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I am a recent college graduate with a BA in English. My writing and grammar skills are above average, and I am always searching new ways to improve myself. However, in the past few weeks I have been asked to edit articles for a new upcoming online magazine. I am interested, yet sort of new to freelance.

Since the company is new there is not much income, yet I wonder how long do I wait until I ask for more compensation? Should I give the founder my price rate before signing a contract or after signing?

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    How do you think to get a contract without agreeing on the price? – Keelan Jun 5 '13 at 19:34
  • Please edit this question (title and body) to make it a single, specific question. If multiple, separate questions are needed, that's fine, too. – Edward Brey Jun 7 '13 at 12:41
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You'll want to establish your compensation up front. The contract you'll sign will have the details of what's expected from you, how you'll be paid, and at what rate. Many publications have a standard rate, either hourly, by the word, or by the piece, that you'll be expected to accept if you want the job. If you've got some negotiating room, or they ask what your rate is, all the better.

The job you've described sounds like copy editing; at an online magazine, you might not get a credit for that at all, and any text you create as part of your editing will be considered "work-for-hire." If you're going to take a lower rate as a means of promoting yourself as an editor and getting names on your resume, that's a valid choice, and you can add it to your portfolio.

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Ok, so as I understand it, this is a new magazine, and you are looking at doing editing there. There is not much revenue, and you are new to the industry. This is tricky.

First, you need to understand what a contract is. Any lawyer will tell you that a contract is "an exchange of promises." You agree to do certain work and they agree to certain compensation. If you don't have both of these, you don't have a contract (I believe the standard I have seen in many states in the US is that compensation, or 'consideration' as it is called must be 'weightier than a peppercorn' which I think is a way of saying it must have some minimal materiality-- I cannot promise that my everliving soul will forever be yours if you do this work for me and have that be valid for example, or rather I can but it's not enough).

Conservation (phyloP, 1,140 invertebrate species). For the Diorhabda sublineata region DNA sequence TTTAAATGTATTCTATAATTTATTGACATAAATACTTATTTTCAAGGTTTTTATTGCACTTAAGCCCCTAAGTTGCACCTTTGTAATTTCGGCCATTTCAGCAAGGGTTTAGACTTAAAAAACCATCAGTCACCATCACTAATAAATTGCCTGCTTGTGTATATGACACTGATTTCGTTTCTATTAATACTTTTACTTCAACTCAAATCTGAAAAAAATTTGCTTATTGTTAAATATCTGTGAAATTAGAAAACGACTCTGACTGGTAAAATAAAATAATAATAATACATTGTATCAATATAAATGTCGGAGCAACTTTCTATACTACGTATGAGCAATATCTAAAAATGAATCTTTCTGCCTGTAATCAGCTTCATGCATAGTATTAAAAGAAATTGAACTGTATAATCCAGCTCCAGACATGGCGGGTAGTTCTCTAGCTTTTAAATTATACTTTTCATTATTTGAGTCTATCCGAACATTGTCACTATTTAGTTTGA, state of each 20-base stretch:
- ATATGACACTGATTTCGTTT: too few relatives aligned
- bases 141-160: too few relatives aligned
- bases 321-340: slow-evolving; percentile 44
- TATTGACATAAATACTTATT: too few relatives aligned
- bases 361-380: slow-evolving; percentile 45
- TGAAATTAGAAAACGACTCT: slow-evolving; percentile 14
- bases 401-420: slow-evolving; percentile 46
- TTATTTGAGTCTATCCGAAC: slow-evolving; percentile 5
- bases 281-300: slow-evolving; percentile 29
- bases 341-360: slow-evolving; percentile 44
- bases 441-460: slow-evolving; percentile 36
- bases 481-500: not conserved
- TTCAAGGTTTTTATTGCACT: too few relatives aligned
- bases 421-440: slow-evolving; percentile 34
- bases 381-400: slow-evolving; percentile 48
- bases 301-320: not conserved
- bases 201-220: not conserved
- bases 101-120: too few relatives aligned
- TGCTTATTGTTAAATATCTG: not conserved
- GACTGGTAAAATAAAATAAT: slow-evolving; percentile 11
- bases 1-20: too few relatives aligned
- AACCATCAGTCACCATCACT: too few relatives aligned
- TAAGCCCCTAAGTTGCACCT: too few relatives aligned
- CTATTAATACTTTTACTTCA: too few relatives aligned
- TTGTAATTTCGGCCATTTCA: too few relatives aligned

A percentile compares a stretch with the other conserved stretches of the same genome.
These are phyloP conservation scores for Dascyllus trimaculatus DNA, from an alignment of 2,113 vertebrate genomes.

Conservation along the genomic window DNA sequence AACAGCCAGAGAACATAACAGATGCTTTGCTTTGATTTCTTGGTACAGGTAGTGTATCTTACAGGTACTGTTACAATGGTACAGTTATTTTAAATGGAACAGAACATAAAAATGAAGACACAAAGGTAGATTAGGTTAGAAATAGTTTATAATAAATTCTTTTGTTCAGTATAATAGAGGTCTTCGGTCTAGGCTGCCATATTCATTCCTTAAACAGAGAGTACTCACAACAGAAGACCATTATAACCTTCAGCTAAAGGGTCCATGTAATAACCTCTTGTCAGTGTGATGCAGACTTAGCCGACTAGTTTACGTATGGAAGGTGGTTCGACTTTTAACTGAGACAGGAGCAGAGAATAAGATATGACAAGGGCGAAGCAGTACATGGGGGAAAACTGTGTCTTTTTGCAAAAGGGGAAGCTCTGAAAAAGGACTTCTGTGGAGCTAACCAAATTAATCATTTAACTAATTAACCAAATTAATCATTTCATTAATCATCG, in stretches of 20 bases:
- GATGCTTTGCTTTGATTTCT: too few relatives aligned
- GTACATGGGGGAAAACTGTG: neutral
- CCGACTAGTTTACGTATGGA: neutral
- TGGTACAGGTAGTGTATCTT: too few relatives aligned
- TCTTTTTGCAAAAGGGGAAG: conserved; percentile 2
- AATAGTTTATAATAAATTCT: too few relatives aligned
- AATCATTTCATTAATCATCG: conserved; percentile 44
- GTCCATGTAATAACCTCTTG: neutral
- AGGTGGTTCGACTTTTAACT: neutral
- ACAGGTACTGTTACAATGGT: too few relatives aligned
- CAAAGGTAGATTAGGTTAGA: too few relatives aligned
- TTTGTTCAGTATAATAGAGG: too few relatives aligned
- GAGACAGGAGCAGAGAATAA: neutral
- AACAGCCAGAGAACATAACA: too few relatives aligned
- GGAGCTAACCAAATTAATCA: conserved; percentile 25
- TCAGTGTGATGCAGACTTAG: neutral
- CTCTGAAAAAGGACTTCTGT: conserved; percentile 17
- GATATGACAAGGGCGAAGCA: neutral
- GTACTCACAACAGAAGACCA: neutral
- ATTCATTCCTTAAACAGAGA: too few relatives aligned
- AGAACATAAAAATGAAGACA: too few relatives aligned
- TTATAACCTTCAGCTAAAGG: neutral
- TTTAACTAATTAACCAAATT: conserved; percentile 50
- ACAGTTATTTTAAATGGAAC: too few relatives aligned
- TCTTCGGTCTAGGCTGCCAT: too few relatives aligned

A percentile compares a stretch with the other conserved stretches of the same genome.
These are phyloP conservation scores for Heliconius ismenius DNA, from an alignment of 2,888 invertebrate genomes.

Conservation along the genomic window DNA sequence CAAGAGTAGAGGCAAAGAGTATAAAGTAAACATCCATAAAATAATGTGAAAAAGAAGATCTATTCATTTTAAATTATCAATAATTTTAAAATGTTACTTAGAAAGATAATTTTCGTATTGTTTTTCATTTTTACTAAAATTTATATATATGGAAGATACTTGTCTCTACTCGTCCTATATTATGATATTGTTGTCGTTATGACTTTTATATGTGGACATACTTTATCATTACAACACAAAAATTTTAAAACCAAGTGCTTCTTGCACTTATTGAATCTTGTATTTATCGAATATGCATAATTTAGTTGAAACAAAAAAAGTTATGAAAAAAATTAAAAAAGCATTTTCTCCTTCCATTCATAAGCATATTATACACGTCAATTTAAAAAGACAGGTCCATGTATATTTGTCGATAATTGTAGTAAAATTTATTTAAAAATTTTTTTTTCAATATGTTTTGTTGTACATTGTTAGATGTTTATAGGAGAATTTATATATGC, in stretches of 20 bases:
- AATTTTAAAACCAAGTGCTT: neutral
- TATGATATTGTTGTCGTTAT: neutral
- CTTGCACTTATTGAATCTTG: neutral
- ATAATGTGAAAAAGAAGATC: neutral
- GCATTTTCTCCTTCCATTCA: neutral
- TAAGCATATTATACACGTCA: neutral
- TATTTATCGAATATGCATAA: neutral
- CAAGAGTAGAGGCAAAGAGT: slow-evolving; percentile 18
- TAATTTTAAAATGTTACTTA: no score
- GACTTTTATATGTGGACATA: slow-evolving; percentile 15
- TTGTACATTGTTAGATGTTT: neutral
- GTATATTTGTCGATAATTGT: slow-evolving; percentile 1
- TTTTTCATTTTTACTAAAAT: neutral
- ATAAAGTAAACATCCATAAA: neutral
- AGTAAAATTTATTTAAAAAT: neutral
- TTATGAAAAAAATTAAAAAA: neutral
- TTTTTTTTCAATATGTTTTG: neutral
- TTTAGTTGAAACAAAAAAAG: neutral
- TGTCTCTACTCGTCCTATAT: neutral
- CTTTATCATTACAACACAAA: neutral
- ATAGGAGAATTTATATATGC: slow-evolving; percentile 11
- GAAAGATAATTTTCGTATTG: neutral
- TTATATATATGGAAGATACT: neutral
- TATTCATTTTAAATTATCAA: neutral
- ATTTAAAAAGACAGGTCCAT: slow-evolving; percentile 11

So you need to work out compensation arrangements during the contract negotiation process. This should include how much you expect to earn, when and how much they must pay you, and so forth. Since it is a new magazine you should try to be sensitive to their needs but make sure that you put yourself in an arrangement where if things go on slowly you aren't just doing a lot of free work with no expectation of future reward.

Now compensation need not all be financial. If you are just getting started, you could ask for something like 10 copies of each of the first few issues free of charge, with your role as editor prominently displayed. This would give you promotional materials to send out for other possible clients, so it would be a mistake to think that all compensation must be in the form of a check or a bank transfer. However, compensation is an integral part of all contracts whether incorporated by reference or spelled out. In your case you need to negotiate something that works for both of you.

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    I'll note that this is an online magazine, so there won't be any copies, complimentary or otherwise, and there may not be a masthead where he's listed as editor. – Jadasc Jun 6 '13 at 3:33

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